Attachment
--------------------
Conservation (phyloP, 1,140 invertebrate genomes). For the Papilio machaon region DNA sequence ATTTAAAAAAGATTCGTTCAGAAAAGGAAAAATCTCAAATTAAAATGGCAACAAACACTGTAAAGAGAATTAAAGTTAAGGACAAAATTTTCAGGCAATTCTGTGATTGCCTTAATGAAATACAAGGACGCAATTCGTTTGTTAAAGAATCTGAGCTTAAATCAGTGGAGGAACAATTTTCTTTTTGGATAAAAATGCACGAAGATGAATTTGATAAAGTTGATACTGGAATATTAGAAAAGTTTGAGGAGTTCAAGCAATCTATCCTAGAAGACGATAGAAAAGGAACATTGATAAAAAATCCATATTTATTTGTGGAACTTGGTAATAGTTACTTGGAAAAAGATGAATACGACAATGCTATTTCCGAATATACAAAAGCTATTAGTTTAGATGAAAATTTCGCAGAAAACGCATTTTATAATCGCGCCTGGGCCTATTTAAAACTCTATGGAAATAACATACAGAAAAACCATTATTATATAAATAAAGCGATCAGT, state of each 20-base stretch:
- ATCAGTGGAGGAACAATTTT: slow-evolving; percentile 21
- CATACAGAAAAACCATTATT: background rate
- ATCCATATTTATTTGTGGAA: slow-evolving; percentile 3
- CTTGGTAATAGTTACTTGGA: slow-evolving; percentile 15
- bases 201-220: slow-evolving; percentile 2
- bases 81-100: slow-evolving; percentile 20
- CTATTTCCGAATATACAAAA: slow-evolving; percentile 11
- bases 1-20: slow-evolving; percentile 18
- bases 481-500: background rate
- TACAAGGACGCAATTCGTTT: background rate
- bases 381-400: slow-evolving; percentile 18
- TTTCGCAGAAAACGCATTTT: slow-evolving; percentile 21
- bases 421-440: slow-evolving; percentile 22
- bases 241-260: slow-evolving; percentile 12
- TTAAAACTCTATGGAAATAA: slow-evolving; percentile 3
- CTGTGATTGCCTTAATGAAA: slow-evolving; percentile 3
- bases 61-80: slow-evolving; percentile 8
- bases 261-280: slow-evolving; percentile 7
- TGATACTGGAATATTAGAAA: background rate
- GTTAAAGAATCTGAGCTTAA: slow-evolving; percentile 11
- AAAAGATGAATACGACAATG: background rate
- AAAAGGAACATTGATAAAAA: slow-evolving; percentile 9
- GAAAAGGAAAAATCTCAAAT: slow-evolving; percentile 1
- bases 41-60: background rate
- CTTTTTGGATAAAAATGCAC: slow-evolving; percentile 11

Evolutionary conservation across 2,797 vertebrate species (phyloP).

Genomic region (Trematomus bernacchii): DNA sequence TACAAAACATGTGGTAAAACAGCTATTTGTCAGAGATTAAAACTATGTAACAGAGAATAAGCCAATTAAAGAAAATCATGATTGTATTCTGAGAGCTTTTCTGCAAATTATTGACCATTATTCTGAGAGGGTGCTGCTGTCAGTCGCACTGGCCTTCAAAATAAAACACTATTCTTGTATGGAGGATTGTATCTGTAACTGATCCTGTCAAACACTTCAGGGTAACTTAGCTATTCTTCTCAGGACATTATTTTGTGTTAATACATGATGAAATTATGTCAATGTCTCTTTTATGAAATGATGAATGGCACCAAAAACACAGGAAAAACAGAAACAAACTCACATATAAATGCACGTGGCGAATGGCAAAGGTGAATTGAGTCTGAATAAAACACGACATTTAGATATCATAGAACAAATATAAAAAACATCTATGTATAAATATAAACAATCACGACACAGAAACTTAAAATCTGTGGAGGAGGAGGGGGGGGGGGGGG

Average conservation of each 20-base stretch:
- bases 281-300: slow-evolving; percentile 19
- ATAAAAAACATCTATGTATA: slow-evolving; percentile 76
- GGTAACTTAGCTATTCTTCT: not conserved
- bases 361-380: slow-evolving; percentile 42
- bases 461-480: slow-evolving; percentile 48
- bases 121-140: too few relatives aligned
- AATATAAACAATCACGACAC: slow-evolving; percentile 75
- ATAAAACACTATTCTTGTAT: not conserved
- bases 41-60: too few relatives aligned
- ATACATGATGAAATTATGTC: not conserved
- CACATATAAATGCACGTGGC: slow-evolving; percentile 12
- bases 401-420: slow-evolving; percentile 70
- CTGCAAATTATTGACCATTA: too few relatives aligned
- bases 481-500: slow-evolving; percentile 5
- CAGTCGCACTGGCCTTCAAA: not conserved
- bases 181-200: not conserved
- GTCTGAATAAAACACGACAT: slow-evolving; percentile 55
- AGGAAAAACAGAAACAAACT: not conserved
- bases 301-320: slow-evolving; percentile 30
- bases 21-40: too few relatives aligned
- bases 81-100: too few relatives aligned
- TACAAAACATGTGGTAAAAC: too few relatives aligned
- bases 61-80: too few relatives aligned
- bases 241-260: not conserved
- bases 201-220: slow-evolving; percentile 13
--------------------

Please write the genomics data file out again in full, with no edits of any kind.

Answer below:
Conservation (phyloP, 1,140 invertebrate genomes). For the Papilio machaon region DNA sequence ATTTAAAAAAGATTCGTTCAGAAAAGGAAAAATCTCAAATTAAAATGGCAACAAACACTGTAAAGAGAATTAAAGTTAAGGACAAAATTTTCAGGCAATTCTGTGATTGCCTTAATGAAATACAAGGACGCAATTCGTTTGTTAAAGAATCTGAGCTTAAATCAGTGGAGGAACAATTTTCTTTTTGGATAAAAATGCACGAAGATGAATTTGATAAAGTTGATACTGGAATATTAGAAAAGTTTGAGGAGTTCAAGCAATCTATCCTAGAAGACGATAGAAAAGGAACATTGATAAAAAATCCATATTTATTTGTGGAACTTGGTAATAGTTACTTGGAAAAAGATGAATACGACAATGCTATTTCCGAATATACAAAAGCTATTAGTTTAGATGAAAATTTCGCAGAAAACGCATTTTATAATCGCGCCTGGGCCTATTTAAAACTCTATGGAAATAACATACAGAAAAACCATTATTATATAAATAAAGCGATCAGT, state of each 20-base stretch:
- ATCAGTGGAGGAACAATTTT: slow-evolving; percentile 21
- CATACAGAAAAACCATTATT: background rate
- ATCCATATTTATTTGTGGAA: slow-evolving; percentile 3
- CTTGGTAATAGTTACTTGGA: slow-evolving; percentile 15
- bases 201-220: slow-evolving; percentile 2
- bases 81-100: slow-evolving; percentile 20
- CTATTTCCGAATATACAAAA: slow-evolving; percentile 11
- bases 1-20: slow-evolving; percentile 18
- bases 481-500: background rate
- TACAAGGACGCAATTCGTTT: background rate
- bases 381-400: slow-evolving; percentile 18
- TTTCGCAGAAAACGCATTTT: slow-evolving; percentile 21
- bases 421-440: slow-evolving; percentile 22
- bases 241-260: slow-evolving; percentile 12
- TTAAAACTCTATGGAAATAA: slow-evolving; percentile 3
- CTGTGATTGCCTTAATGAAA: slow-evolving; percentile 3
- bases 61-80: slow-evolving; percentile 8
- bases 261-280: slow-evolving; percentile 7
- TGATACTGGAATATTAGAAA: background rate
- GTTAAAGAATCTGAGCTTAA: slow-evolving; percentile 11
- AAAAGATGAATACGACAATG: background rate
- AAAAGGAACATTGATAAAAA: slow-evolving; percentile 9
- GAAAAGGAAAAATCTCAAAT: slow-evolving; percentile 1
- bases 41-60: background rate
- CTTTTTGGATAAAAATGCAC: slow-evolving; percentile 11

Evolutionary conservation across 2,797 vertebrate species (phyloP).

Genomic region (Trematomus bernacchii): DNA sequence TACAAAACATGTGGTAAAACAGCTATTTGTCAGAGATTAAAACTATGTAACAGAGAATAAGCCAATTAAAGAAAATCATGATTGTATTCTGAGAGCTTTTCTGCAAATTATTGACCATTATTCTGAGAGGGTGCTGCTGTCAGTCGCACTGGCCTTCAAAATAAAACACTATTCTTGTATGGAGGATTGTATCTGTAACTGATCCTGTCAAACACTTCAGGGTAACTTAGCTATTCTTCTCAGGACATTATTTTGTGTTAATACATGATGAAATTATGTCAATGTCTCTTTTATGAAATGATGAATGGCACCAAAAACACAGGAAAAACAGAAACAAACTCACATATAAATGCACGTGGCGAATGGCAAAGGTGAATTGAGTCTGAATAAAACACGACATTTAGATATCATAGAACAAATATAAAAAACATCTATGTATAAATATAAACAATCACGACACAGAAACTTAAAATCTGTGGAGGAGGAGGGGGGGGGGGGGG

Average conservation of each 20-base stretch:
- bases 281-300: slow-evolving; percentile 19
- ATAAAAAACATCTATGTATA: slow-evolving; percentile 76
- GGTAACTTAGCTATTCTTCT: not conserved
- bases 361-380: slow-evolving; percentile 42
- bases 461-480: slow-evolving; percentile 48
- bases 121-140: too few relatives aligned
- AATATAAACAATCACGACAC: slow-evolving; percentile 75
- ATAAAACACTATTCTTGTAT: not conserved
- bases 41-60: too few relatives aligned
- ATACATGATGAAATTATGTC: not conserved
- CACATATAAATGCACGTGGC: slow-evolving; percentile 12
- bases 401-420: slow-evolving; percentile 70
- CTGCAAATTATTGACCATTA: too few relatives aligned
- bases 481-500: slow-evolving; percentile 5
- CAGTCGCACTGGCCTTCAAA: not conserved
- bases 181-200: not conserved
- GTCTGAATAAAACACGACAT: slow-evolving; percentile 55
- AGGAAAAACAGAAACAAACT: not conserved
- bases 301-320: slow-evolving; percentile 30
- bases 21-40: too few relatives aligned
- bases 81-100: too few relatives aligned
- TACAAAACATGTGGTAAAAC: too few relatives aligned
- bases 61-80: too few relatives aligned
- bases 241-260: not conserved
- bases 201-220: slow-evolving; percentile 13